05. Uncle Boonmee Who Can Recall His Past Lives
Dir. Apitchatpong Weerasethakul
Leaving his traditionally bifurcated structures behind, Apitchatpong Weerasethakul plunged even further into the realm of tropical surrealism, tapping into parallel realities and past lives with a delicate restraint that was all his own. There may have been a talking catfish and laser-eyed monkey ghosts, but these were fantastical only in theory. Onscreen, the abstractions were merely an extension of the mundane reality of Uncle Boonmee slowly fading from existence. The tropical setting, a mainstay for Weerasethakul’s films, once again provided a perfect locale for the director’s melding of animism and the mystical, the material and the spiritual, and the ordinary with the otherworldly. Boonmee operated on its own internal logic, modestly inviting the viewer to enter its world on its own terms, never offering any guidance through traditional narrative structure or action. Instead, Weerasethakul blurred the line between past and present, living and dead, and man and nature to achieve a remarkable spirituality that retained its quixotic, enigmatic form as it dealt, quite touchingly, with memory, death, and lost love.
Dir. Lars von Trier
How can one convey devastation? You can’t cry enough. You can’t scream enough. And you suddenly remember how comfortable boredom was. With Melancholia, we desperately shored up our aphorisms and metaphors like armchair embraces from phantom limbs. We went and paid to feel ‘more-than’ for a couple hours, basked in the vulgar rendering and sour aftertaste of countless bubbling milky melodramas. And then, all of a sudden, it was no sinking feeling, but a pure red-eyed state of fixed attention on the end of the fucking line. Exhilaration never felt so —— AAAAHHHHH!!! All because of yet another movie. A resplendently photographed depression-case stinkbomb designed to hurt. How could I possibly praise Melancholia as a distraction? I don’t need to. People will see it, and they will be affected if they can get past the unpleasantness (us Bergman and Cassavetes folk have a leg up). To what end you say? To the end. Somebody went and made a truly satisfying tome about it. There was a refreshing freedom in the harshness employed here. Whatever Roland Emmerich might think, no one need take in this subject in a well-rounded, side-road-providing way. It surely won’t be taking you in this fashion.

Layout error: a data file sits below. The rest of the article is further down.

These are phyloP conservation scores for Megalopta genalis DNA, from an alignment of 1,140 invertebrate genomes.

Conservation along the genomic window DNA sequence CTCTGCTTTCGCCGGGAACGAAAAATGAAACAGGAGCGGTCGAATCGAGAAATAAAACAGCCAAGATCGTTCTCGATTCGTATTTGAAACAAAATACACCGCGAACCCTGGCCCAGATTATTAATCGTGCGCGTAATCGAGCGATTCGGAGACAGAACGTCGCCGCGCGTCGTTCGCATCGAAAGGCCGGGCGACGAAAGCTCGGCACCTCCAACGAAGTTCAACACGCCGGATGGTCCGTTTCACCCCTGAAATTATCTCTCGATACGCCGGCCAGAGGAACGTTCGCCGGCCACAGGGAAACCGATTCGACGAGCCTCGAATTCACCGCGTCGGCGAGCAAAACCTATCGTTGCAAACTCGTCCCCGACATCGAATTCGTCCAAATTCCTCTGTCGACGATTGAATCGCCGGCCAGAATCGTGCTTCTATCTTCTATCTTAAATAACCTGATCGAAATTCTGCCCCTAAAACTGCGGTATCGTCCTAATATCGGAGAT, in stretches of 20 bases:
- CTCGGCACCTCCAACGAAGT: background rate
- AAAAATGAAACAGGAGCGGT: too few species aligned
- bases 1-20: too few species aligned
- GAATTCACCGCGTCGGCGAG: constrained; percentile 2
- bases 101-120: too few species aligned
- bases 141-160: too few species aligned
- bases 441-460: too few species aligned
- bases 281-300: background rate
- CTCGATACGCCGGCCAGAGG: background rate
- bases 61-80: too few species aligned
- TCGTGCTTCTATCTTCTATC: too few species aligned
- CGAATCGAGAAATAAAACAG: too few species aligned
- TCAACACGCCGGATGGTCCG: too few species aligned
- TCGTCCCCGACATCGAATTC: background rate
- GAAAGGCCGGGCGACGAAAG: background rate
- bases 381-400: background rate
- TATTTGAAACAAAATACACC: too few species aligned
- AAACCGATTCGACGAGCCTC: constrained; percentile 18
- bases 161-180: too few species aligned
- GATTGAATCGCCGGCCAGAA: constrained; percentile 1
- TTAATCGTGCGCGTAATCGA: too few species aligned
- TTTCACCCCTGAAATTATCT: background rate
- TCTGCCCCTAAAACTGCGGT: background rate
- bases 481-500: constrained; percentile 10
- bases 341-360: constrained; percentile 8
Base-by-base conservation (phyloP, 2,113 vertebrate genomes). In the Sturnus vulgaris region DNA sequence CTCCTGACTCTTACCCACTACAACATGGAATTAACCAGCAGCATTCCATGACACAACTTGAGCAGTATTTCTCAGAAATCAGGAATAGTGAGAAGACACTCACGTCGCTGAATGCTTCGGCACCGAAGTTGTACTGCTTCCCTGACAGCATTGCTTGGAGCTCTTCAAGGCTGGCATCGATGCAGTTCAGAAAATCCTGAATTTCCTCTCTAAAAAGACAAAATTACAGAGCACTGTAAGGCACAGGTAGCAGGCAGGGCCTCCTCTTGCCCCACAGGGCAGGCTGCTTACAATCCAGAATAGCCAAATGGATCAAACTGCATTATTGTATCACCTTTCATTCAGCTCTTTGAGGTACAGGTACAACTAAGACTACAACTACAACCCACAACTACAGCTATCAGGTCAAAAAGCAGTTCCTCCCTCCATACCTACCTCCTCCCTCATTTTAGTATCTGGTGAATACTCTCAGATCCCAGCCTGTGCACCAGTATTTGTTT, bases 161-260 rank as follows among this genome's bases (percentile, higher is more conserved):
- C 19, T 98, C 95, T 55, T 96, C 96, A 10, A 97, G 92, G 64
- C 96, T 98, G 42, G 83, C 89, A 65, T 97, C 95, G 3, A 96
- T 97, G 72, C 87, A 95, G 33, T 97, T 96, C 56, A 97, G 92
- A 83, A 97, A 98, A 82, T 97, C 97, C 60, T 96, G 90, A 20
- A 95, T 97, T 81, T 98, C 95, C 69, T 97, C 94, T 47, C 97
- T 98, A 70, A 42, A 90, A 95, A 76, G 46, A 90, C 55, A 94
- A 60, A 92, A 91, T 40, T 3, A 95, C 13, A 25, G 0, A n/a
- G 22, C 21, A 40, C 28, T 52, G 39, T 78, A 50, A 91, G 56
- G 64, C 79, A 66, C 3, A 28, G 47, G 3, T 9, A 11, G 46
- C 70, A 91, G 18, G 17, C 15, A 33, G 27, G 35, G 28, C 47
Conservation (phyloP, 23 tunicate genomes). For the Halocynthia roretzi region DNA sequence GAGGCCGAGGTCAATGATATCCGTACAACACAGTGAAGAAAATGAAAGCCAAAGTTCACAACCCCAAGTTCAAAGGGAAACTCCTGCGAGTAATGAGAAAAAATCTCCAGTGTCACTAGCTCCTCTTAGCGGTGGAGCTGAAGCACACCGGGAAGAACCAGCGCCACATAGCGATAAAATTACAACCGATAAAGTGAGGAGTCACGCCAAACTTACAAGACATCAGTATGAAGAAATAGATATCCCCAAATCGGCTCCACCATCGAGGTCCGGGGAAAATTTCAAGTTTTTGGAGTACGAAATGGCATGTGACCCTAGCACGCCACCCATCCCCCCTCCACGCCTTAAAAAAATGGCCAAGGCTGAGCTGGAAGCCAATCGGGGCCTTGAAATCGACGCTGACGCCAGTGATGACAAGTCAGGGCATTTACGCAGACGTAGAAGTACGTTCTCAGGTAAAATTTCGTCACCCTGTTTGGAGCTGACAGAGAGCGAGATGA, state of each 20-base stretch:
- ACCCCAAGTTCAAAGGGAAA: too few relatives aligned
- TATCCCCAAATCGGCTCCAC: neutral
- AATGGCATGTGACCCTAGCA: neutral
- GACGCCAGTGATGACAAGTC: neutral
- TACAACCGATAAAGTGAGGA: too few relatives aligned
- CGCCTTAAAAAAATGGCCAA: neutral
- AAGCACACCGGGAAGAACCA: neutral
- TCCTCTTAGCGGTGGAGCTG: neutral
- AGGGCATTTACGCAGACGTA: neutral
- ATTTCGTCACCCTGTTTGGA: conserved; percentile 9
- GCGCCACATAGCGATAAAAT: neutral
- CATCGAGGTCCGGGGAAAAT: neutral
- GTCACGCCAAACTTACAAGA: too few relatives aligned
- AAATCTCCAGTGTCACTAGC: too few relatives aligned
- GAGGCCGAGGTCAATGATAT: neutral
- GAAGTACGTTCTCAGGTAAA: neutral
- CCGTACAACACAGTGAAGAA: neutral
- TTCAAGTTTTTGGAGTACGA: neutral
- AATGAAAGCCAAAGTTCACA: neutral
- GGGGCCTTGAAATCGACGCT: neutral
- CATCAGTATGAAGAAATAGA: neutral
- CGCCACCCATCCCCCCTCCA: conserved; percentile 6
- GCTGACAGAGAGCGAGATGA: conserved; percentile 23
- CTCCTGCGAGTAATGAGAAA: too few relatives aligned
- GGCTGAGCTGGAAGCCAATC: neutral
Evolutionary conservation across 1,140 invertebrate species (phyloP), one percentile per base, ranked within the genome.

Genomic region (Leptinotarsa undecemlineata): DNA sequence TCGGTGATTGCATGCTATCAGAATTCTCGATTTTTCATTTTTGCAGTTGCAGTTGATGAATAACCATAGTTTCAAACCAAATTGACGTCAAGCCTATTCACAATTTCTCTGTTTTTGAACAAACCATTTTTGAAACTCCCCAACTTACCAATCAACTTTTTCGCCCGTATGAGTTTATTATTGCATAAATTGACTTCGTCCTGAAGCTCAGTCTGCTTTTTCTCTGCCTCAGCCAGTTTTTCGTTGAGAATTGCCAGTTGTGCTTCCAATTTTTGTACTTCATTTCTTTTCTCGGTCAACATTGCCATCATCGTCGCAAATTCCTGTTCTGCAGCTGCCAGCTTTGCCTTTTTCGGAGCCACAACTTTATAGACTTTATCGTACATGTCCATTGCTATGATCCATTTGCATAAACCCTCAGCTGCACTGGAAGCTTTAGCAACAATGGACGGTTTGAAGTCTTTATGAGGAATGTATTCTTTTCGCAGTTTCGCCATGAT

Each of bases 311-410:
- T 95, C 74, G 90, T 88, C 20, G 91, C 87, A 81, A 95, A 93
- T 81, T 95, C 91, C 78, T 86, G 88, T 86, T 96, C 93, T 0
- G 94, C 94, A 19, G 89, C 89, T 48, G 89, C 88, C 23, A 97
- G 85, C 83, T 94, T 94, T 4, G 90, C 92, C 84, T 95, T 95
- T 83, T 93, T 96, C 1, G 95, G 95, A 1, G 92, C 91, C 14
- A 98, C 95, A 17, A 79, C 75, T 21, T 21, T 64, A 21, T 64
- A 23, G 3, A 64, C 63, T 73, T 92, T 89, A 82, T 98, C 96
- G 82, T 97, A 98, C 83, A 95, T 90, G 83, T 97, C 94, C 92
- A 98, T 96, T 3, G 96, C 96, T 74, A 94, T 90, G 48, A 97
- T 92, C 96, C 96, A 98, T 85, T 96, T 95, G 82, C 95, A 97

03. Meek’s Cutoff
Dir. Kelly Reichardt
With her fourth feature and first period piece, Kelly Reichardt maintained her position as a major talent in American cinema with Meek’s Cutoff. She and writer Jonathan Raymond applied the stark aesthetic of their previous collaborations, Old Joy and Wendy and Lucy, to a frontier tale that refused to settle into conventional rhythms or permit easy identification with its characters (played, without a trace of egotism or self-consciousness, by a small cast led by Michelle Williams and an almost unrecognizable Bruce Greenwood). Instead, the snatches of overheard dialogue and shots of pioneers dwarfed by desolate landscapes was like peering through a peephole at the Oregon Trail in 1845. Meek’s Cutoff was a demanding film — it risked boring audiences, and in many cases, it did. But patient viewers were rewarded with a rich experience that built tremendous intensity as it progressed. By the ominously uncertain finale, the film’s title had assumed endless and paradoxical meanings involving power dynamics and sudden endings and divergences. With mythical, Biblical suggestiveness, Meek’s Cutoff placed Manifest Destiny within the whole history of human hubris and greed, but this haunting film’s avoidance of nostalgia and anachronism made its sexual, racial, and political implications all the more powerful and complex.
02. The Future
Dir. Miranda July